“Intel Inside.” What a brilliant piece of marketing that was.
With the campaign, consumers suddenly began to care about the brand of the processor in their home computers, and it propelled Intel into the dominant position in computer processing for more than a decade.
But for the last decade, Intel has been a fading star.
Intel has long supported the x86 architecture, which does what is known as “complex instruction set computing” (CISC). This architecture allows software code to be simpler and less demanding on memory and storage.
The demand for complex computer processors waned, and with the smartphone era, the demand shifted to processors that could balance power with energy efficiency.
This is where Intel has floundered.
All smartphones and tablets use reduced instruction set computing (RISC), and one of the most popular architectures is known as ARM, after its parent company ARM Holdings, Inc. (NASDAQ: ARMH).
ARM is nearly ubiquitous in mobile technology.
On Tuesday it was revealed that Intel, after a few abortive attempts at creating smartphones running on its x86 chips, will begin producing ARM chips.
What they’re doing
At the ARM developers conference, Altera (NASDAQ: ALTR) announced that Intel will be fabricating a 64-bit ARM Cortex A53 processor for its Stratix 10 system-on-a-chip. This is significant for a number of reasons.
Most of the currently available ARM chips are 32-bit. Apple broke out with the announcement that its A7 processor was 64 bit, but with this announcement, Intel is promising the first 64-bit quad-core ARM processor.
On its face, it looks like Intel is caving into competitive pressures from the likes of Nvidia, Qualcomm and Samsung by jumping over to the most popular mobile architecture.
But this announcement is not a new attempt on the smartphone market just yet. These Altera chips are generally used in communications infrastructure and network appliances, where the power supply is constant, and applications single.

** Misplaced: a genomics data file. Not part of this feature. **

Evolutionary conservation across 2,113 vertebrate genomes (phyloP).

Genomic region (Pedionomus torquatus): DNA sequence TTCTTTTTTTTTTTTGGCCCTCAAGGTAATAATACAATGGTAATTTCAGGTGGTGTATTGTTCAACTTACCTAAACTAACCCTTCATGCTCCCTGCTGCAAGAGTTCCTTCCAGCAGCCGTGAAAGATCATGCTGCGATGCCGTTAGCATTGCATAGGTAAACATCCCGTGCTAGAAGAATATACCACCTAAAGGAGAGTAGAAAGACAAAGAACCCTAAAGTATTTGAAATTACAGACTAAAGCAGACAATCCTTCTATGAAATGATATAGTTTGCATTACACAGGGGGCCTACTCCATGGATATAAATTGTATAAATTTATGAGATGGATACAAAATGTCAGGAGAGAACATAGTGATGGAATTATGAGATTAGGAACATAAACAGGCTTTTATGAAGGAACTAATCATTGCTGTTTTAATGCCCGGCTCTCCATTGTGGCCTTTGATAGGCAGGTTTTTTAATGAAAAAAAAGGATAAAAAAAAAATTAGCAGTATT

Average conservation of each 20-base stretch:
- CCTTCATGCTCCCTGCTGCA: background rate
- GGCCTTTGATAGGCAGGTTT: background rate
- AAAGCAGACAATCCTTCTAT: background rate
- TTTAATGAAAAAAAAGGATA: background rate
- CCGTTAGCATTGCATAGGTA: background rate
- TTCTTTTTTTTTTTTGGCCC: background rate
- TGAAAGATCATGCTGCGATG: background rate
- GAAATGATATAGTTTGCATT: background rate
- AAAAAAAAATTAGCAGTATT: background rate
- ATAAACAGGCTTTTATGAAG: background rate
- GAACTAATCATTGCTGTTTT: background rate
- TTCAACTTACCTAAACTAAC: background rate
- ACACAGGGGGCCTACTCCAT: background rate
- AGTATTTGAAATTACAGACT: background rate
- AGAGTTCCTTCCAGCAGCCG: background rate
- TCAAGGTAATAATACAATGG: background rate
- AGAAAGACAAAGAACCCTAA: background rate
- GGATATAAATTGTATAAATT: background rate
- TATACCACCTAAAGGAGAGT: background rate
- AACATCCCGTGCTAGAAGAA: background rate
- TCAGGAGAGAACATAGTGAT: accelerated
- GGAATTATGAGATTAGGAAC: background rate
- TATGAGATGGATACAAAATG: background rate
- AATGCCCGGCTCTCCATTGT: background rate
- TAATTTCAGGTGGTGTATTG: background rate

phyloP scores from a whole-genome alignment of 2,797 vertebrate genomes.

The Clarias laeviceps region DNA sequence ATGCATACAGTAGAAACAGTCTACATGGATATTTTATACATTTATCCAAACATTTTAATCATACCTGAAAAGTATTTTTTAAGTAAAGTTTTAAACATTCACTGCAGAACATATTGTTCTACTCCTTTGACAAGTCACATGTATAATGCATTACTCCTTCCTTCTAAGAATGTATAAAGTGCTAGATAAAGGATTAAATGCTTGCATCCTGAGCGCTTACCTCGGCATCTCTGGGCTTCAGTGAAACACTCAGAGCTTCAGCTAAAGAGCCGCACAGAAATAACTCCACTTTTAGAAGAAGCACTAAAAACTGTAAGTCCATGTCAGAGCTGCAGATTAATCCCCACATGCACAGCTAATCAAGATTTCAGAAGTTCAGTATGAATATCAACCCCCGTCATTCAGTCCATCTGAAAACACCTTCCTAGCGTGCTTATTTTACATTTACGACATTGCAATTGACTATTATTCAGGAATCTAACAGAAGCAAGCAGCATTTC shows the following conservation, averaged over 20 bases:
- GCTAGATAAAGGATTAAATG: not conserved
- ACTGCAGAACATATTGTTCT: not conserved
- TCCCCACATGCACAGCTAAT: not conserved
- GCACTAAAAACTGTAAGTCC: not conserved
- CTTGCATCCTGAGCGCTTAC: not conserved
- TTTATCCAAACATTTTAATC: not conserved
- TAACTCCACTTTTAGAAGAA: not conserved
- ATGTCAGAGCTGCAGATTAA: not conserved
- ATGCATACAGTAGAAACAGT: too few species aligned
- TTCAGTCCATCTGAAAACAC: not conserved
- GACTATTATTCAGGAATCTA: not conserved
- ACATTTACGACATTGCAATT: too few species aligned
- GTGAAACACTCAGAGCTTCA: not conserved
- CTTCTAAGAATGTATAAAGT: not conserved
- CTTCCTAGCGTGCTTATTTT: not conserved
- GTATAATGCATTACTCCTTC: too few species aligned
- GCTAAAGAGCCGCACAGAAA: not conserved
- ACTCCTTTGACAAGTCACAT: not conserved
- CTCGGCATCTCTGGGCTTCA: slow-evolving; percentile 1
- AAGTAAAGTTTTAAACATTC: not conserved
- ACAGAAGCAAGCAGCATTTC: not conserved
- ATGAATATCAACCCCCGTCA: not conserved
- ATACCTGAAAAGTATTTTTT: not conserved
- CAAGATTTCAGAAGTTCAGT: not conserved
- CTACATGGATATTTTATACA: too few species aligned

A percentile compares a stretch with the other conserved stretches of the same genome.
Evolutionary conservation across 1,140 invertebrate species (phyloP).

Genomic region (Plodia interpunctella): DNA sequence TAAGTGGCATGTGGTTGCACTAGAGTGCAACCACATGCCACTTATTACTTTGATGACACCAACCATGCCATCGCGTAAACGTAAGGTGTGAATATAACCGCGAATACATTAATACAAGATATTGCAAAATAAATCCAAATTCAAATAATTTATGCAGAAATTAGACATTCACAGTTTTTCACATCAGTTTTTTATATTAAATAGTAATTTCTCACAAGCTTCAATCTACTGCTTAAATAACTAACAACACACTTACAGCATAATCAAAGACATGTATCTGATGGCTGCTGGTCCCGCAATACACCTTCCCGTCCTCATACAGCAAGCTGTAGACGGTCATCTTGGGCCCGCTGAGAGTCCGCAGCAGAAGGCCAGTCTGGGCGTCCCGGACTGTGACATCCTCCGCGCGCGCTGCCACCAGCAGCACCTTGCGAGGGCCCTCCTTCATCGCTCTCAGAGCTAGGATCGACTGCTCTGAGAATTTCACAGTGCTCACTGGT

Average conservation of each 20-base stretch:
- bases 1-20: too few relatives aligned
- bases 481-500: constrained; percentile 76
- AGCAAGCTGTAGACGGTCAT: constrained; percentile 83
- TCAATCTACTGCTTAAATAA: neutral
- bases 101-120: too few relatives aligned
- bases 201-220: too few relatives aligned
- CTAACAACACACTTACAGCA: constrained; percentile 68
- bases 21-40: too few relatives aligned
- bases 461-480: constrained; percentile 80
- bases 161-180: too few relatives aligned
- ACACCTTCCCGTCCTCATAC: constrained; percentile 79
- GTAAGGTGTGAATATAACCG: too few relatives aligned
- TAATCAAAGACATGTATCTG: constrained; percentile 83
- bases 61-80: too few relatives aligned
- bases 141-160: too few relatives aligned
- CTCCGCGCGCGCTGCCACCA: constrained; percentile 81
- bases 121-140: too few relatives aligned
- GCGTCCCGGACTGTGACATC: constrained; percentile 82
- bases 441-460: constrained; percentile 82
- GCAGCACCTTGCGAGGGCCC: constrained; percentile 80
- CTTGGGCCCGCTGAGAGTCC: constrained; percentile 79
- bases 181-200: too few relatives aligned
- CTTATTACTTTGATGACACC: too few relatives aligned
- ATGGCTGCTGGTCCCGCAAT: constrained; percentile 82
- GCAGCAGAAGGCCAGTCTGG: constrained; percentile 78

Intel’s weak x86 mobile strategy is not changing yet.
Instead, it’s a sign that Intel’s foundry business is a potential winner in spaces where Intel itself has traditionally done poorly.
What it means
Intel can be hired to manufacture chips for other semiconductor companies. For a long time, the only chips Intel produced were its own.
Now, major “fabless” semiconductor companies like Qualcomm, Nvidia, and Broadcom can contract Intel to build their chips for them. This is known as the foundry model in chipmaking, and leading companies TSMC, Samsung, and Globalfoundries all participate.
Intel does not have the largest semiconductor fabrication facilities in the world. What it does have is a 14 nanometer chipmaking process, which puts Intel ahead of most other companies in terms of transistor density and cost effectiveness.
Taiwan Semiconductor Manufacturing Co. (TSMC) is the world’s highest grossing foundry, but it still hasn’t released its own 20nm process, The company expects to make more than 30 designs using this process in 2014. At that point, Intel’s 14nm Broadwell processor family is expected to begin rolling out.
In other words, Intel is now positioned as an alternative ARM foundry for the major hardware providers in the smartphone world, even though it hasn’t actually started making the chips yet.